256. This is a significantly smaller hash table than the one used in the hashing algorithm approach, which starts with a size of 4,096 and grows as large as 65,536. Binary Tree Algorithm The next algorithm is based on a binary tree (Manber 1989, pp.71-74). The binary tree algorithm provides the same two methods as the hashing algorithm. The main difference between the binary tree algorithm and the hashing algorithm is the data structure used to store the key-element pairs. The hashing algorithm uses an array, whereas the binary tree algorithm uses a binary tree. An example binary tree is shown in Figure 1.

1001001 1100010

1000001 32.5

1000101

45.7

0100001 15.6

70.0

27.5

Figure 1 - Sample Binary Tree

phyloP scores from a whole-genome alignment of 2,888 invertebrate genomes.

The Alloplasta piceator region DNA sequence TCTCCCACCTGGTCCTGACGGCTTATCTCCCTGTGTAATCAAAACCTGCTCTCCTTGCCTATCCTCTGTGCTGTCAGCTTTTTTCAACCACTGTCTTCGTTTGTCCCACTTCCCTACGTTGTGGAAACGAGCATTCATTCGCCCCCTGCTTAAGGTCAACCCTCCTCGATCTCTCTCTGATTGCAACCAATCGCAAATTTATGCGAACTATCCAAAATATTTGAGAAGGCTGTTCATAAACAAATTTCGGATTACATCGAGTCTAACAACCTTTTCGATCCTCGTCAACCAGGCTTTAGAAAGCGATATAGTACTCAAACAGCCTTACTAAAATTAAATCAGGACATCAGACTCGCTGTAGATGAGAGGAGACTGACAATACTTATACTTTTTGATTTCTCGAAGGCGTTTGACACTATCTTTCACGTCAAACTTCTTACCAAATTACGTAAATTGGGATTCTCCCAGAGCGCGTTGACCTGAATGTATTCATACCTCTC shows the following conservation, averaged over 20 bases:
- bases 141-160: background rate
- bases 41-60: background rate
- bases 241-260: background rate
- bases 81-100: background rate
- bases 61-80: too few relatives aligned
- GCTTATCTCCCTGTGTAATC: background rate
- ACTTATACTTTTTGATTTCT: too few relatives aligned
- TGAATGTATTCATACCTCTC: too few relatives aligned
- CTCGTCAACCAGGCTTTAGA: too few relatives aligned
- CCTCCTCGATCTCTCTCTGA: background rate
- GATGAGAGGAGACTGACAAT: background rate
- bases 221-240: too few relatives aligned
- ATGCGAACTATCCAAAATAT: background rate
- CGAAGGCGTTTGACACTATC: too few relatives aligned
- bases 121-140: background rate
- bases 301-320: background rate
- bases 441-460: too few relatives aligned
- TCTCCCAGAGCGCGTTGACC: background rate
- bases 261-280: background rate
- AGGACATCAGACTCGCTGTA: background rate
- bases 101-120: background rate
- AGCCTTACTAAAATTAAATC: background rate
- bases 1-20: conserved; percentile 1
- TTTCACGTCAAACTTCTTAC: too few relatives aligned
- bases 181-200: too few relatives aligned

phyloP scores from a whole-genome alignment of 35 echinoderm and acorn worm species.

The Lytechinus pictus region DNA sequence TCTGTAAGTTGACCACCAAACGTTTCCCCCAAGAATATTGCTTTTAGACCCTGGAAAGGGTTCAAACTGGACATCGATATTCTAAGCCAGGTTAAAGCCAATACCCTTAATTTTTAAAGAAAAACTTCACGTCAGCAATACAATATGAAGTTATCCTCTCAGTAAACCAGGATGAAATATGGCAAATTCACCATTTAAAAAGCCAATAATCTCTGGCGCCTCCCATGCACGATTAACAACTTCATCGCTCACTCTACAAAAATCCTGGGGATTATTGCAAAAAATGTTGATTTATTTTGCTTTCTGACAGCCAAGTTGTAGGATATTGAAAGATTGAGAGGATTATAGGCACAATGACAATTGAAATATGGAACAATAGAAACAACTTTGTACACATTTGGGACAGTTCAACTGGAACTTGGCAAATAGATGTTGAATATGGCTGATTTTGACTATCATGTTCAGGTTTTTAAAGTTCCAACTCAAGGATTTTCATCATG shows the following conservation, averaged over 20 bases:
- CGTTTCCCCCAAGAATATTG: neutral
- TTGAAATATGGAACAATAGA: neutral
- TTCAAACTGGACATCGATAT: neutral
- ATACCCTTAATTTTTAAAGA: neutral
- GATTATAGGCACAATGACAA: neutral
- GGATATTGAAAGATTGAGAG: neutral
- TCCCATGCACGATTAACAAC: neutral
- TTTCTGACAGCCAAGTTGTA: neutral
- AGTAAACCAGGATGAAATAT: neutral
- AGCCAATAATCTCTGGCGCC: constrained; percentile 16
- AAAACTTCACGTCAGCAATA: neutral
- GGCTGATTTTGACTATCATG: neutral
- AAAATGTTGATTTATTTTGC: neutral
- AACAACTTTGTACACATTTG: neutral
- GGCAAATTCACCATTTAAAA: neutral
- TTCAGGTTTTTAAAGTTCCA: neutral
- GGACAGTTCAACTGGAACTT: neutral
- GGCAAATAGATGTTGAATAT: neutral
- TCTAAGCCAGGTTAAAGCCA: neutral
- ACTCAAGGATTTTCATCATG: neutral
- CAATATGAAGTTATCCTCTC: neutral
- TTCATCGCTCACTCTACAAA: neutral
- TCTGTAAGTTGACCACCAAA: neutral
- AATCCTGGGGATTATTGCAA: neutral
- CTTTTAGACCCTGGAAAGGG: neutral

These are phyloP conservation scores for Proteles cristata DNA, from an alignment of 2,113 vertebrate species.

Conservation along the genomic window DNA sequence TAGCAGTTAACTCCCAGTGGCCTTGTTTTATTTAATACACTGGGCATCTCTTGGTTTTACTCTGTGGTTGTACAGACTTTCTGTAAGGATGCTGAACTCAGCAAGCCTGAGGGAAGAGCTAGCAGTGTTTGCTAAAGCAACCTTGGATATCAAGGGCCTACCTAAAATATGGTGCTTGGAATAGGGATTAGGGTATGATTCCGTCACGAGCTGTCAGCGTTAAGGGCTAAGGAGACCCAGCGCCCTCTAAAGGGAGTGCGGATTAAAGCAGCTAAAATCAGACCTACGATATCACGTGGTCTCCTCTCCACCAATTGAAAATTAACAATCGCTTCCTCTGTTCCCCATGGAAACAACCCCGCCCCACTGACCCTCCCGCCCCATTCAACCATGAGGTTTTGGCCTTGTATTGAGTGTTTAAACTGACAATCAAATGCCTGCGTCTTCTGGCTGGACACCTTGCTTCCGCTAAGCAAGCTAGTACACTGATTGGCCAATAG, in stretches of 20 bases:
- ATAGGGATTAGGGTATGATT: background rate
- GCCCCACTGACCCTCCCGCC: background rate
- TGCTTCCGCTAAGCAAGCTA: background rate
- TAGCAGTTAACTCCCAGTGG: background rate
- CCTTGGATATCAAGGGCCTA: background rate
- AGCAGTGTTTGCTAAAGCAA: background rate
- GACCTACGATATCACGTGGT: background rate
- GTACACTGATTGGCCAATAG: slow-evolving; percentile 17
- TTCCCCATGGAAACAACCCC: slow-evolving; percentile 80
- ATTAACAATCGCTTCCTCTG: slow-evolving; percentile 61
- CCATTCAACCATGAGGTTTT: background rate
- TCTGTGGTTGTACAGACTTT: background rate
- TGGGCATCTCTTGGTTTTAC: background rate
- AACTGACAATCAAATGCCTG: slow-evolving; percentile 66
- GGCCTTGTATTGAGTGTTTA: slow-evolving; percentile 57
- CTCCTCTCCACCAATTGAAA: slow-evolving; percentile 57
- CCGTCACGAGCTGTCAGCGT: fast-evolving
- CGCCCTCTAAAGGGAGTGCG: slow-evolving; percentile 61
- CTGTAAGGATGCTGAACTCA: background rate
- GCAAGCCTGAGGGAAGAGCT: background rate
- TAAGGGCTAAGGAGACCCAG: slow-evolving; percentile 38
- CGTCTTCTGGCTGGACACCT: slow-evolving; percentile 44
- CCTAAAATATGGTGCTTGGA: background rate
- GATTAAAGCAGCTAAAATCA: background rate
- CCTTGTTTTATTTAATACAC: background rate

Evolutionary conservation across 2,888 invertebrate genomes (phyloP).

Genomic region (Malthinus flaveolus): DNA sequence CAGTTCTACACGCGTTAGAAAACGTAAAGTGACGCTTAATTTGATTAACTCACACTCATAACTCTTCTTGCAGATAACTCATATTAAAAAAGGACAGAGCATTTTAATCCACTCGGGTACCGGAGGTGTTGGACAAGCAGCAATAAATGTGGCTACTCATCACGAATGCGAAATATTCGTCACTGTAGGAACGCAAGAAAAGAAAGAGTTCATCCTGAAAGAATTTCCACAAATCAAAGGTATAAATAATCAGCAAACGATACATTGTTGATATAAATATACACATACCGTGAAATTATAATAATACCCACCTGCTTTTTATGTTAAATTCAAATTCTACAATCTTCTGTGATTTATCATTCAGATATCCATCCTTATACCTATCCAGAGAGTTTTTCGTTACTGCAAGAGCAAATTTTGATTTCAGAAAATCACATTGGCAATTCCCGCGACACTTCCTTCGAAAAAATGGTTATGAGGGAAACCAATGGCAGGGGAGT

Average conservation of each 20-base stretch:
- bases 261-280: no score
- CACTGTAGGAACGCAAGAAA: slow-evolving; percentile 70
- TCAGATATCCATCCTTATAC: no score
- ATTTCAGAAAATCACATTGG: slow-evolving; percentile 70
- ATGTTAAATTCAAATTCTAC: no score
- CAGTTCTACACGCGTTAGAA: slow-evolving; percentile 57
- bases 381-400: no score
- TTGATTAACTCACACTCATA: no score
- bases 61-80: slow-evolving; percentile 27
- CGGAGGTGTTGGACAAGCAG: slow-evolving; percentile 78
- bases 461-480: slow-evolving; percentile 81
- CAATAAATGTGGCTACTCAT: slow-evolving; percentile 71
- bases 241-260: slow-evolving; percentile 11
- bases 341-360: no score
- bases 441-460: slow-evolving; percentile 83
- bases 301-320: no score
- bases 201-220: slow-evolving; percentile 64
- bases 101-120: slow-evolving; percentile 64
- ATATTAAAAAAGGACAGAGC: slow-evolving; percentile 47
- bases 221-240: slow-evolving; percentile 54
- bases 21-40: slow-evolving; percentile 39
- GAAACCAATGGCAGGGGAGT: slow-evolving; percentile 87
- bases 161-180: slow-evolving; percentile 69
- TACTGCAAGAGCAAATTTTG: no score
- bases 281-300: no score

The put method starts by setting the current node to be the root of the binary tree. The put method compares the key to current node of the tree. If the key matches the node, the put method stops. If the key is greater than the current node and there is a left branch, the left branch node becomes the current node and the search continues. If there is no left branch, a new node is created as the left branch with a value equal to the key and the element as an attribute. If the key is less than the current node, the right branch node becomes the current node and the search continues. If there is no right branch, a new node is created as the right branch with a value equal to the key and the element as an attribute. The get method searches in a manner similar to the put method, but instead of creating new node when no match is found, it reports that the search failed. RESULTS The results show that each of the algorithms provides a performance improvement across population size, mutation, and type of selection. The performance improvements are statistically significant and not an artifact of the number of generations. Each data point in the following tables represents the results of 100 trials. Table 2 – Computational Performance for Tournament Selection (s) Pop. 10